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AI and ML helps companies become more productive

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How do you distinguish semantic models in principle? Are there groups/types of models, or what are the most important criteria?

Olga Mordvinova:Models based on semantic information do not only consider measurement data such as those supplied by machines or individual sensors but also consider business processes, relationships, and meanings of the various data structures. This makes them much more effective in their evaluation of relationships, correlations, and ultimately in the calculated predictions.

What makes the semantic model of FORCAM special compared to others?

Olga Mordvinova: FORCAM’s semantic model is based on a profound knowledge of the manufacturing process, its versatility, and pronounced variability.

It exposes in its interfaces pre-interpreted production data through consistent data structures, which provide not solely machine or workplace information, but also detailed information about the historical and current state of the cross-job production process.

Wouldn’t it make more sense for all providers to use a uniform semantic model together instead of each using its own? The advantage lies in the mutual understanding (uniform language) and not in the differentiation through a particular language/semantics.

Olga Mordvinova: Standardization is always desirable – the keywords being “scalability,” “platform economy.” A uniform model could, for example, help the industry to exchange information efficiently and openly between applications and programs, simplify the integration of data sources and functionalities, and avoid data silos, which are often a limiting factor for successful digitization.

The readiness for standardization is undoubtedly one of the components that make the FORCAM semantic model so successful and influential. Extensive and open interfaces (OPEN API), as well as a bi-directional integration of systems relevant in production, are the foundation of FORCAM’s openness and harmonization ability. Whether MES, ERP systems, or even the machine connection, this data is semantically interpreted and made available for broad, open use.

However, the standardization of data structures and the openness of controlled data provision are not FORCAM’s only strengths. Just as important is the full understanding and in-depth support of flexible manufacturing processes. The mastery of complex interrelationships is possible in connection with the FORCAM system, whether in the process sequences or the reporting area (e.g. how to calculate an OEE key figure correctly). In my opinion, it provides a necessary and reliable basis for all applications that are based on production data and represents a real added value for the employees in the production.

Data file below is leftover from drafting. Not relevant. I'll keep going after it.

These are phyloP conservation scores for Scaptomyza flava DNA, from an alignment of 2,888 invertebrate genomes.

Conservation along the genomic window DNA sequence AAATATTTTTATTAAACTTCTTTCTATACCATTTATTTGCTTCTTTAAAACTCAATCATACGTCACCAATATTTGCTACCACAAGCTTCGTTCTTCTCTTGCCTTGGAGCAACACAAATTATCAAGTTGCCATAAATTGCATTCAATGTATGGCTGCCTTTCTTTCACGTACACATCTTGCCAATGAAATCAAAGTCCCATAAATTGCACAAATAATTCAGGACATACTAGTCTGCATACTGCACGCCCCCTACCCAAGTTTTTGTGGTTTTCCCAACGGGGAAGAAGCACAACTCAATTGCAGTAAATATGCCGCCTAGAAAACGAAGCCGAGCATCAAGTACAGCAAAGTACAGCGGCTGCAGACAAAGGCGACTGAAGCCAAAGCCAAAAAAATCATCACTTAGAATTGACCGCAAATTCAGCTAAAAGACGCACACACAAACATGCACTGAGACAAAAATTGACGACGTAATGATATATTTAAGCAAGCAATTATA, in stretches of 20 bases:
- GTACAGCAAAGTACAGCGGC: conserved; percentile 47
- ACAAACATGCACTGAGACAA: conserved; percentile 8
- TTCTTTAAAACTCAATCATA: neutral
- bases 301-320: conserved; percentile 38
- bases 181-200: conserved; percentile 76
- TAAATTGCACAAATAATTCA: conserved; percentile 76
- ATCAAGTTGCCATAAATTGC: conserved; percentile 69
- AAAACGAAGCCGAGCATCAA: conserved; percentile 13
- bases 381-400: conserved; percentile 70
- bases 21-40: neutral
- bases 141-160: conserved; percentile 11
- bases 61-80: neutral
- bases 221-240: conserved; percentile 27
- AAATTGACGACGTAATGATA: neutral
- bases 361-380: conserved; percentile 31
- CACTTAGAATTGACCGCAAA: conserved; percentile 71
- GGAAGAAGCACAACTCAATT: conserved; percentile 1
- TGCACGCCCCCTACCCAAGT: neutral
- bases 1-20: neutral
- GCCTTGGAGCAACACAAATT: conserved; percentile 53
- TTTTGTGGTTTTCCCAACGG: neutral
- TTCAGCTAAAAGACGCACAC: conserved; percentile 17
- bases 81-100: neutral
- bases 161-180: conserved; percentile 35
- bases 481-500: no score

Which semantic models do other platform providers use, and what are the main differences?

Olga Mordvinova: Most IoT platform vendors today focus on generic approaches and approach technical integration of machine data or external systems. Modeling and providing the information needed by employees in production is often complicated and is often “modeled in addition” not by platform vendors themselves but by applications on the platform.

Which semantic models do other platform providers use, and what are the main differences?

Olga Mordvinova: Most IoT platform vendors today focus on generic approaches and approach technical integration of machine data or external systems. Modeling and providing the information needed by employees in production is often complicated and is often “modeled in addition” not by platform vendors themselves but by applications on the platform.

For which use cases (and for which customers) do you already use AI in combination with FORCAM solutions today?

Olga Mordvinova: The AI applications of incontext.technology GmbH master the semantics of the production processes of FORCAM FORCE and learn to automatically recognize problematic situations even from the “small data” of the production line. It combines self-learning algorithms with a global insight into the production and the ability to provide local instructions at workstations to the employees, depending on their role. Examples of our application are predictive maintenance of workstations, detection of time-critical orders, or predictive overall line effectiveness.

What do you see as the next essential fields of application for AI in the industry?

Olga Mordvinova: Whether it is in maintenance or quality inspection, we will continue to move further and even more towards process automation. While the machines continue to perform repetitive tasks, and AI continues to optimize operations, humans will have time to deal with complex tasks.

Interview: Victor Gruber